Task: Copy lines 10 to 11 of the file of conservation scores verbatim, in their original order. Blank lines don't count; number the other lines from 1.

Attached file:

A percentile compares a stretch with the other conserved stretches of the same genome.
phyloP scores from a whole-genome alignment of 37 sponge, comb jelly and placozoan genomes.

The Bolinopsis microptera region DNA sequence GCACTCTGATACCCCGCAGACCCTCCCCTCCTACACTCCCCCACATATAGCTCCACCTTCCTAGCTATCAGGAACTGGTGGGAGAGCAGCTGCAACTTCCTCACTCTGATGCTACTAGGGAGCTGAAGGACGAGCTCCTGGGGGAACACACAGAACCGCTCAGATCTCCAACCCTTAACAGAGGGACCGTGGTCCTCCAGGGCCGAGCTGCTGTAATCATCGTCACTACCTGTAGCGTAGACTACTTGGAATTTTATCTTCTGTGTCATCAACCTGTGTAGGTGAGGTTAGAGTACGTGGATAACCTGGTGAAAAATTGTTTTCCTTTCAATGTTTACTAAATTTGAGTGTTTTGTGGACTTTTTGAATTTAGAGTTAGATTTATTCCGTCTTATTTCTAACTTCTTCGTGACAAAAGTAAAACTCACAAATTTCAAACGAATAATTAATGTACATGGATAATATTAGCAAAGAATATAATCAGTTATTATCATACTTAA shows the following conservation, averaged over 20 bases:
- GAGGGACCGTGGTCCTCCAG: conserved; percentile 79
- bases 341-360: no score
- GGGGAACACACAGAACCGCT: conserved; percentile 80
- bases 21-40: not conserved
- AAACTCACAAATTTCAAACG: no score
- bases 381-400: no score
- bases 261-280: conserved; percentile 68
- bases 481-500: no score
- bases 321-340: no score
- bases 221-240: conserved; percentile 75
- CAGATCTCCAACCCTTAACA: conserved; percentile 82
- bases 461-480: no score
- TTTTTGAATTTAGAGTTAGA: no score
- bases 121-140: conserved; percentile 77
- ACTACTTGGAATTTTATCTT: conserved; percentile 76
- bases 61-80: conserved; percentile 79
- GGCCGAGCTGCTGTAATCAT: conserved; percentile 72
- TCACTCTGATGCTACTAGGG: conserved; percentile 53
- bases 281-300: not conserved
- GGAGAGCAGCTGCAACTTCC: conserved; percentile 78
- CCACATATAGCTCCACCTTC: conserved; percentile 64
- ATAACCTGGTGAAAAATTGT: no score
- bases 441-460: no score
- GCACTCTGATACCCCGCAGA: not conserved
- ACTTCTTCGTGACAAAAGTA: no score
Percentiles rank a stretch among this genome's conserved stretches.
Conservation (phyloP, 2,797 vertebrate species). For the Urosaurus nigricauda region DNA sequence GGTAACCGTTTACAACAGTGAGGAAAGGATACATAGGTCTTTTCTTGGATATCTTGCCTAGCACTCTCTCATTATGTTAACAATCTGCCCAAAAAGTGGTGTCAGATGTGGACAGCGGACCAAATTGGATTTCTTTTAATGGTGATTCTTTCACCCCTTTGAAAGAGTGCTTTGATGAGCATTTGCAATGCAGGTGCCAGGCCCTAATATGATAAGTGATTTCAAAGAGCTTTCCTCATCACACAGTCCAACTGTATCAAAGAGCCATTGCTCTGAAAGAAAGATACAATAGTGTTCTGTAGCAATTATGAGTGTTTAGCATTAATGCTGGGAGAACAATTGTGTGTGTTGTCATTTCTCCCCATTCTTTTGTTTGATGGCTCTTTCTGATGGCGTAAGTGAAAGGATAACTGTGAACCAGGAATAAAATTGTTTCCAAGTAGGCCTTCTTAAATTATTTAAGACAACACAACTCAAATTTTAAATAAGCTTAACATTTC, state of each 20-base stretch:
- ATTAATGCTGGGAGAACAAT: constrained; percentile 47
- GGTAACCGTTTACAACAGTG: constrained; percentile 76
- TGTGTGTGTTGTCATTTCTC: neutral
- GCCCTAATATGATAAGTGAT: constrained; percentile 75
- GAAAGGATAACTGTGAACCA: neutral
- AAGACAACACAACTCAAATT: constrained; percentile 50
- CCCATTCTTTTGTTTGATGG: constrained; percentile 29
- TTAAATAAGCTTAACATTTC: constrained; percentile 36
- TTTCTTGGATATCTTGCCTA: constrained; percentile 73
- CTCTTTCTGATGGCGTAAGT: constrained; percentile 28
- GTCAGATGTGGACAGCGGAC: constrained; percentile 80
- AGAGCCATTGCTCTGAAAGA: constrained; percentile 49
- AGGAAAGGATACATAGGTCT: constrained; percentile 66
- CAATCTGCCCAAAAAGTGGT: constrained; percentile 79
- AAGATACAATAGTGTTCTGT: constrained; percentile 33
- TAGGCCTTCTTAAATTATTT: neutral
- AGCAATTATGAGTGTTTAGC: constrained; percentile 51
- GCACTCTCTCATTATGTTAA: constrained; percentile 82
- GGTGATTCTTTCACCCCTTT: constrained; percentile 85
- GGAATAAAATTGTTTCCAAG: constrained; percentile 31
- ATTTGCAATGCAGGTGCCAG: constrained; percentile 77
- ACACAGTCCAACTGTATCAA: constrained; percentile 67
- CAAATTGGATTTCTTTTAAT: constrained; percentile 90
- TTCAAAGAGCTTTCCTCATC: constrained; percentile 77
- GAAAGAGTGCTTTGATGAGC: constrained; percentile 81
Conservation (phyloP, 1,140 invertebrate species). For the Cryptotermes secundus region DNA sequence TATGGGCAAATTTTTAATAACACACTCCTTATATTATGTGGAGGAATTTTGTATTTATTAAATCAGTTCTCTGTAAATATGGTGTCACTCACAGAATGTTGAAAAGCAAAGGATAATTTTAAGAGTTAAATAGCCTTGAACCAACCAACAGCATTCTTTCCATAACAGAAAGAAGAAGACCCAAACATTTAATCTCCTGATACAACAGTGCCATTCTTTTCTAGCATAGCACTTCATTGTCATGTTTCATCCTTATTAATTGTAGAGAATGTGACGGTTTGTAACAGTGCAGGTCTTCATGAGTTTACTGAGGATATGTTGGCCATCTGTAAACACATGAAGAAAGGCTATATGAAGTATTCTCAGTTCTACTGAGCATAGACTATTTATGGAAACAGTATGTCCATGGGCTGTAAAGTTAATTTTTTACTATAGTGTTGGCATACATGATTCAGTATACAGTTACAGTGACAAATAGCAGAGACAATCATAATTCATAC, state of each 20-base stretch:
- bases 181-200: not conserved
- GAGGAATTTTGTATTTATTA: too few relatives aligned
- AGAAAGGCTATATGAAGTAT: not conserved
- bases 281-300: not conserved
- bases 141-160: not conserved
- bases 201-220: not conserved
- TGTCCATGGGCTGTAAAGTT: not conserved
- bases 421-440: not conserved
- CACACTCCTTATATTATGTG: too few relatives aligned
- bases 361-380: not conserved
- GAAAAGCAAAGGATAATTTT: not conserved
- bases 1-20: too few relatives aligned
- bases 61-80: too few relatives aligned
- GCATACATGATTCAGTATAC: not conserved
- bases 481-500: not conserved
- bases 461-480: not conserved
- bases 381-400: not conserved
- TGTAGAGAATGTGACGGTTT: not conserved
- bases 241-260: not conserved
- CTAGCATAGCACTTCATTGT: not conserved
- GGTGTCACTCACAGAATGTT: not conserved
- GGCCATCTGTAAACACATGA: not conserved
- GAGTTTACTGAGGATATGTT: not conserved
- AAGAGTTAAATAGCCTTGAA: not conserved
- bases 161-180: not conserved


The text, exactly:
- bases 261-280: conserved; percentile 68
- bases 481-500: no score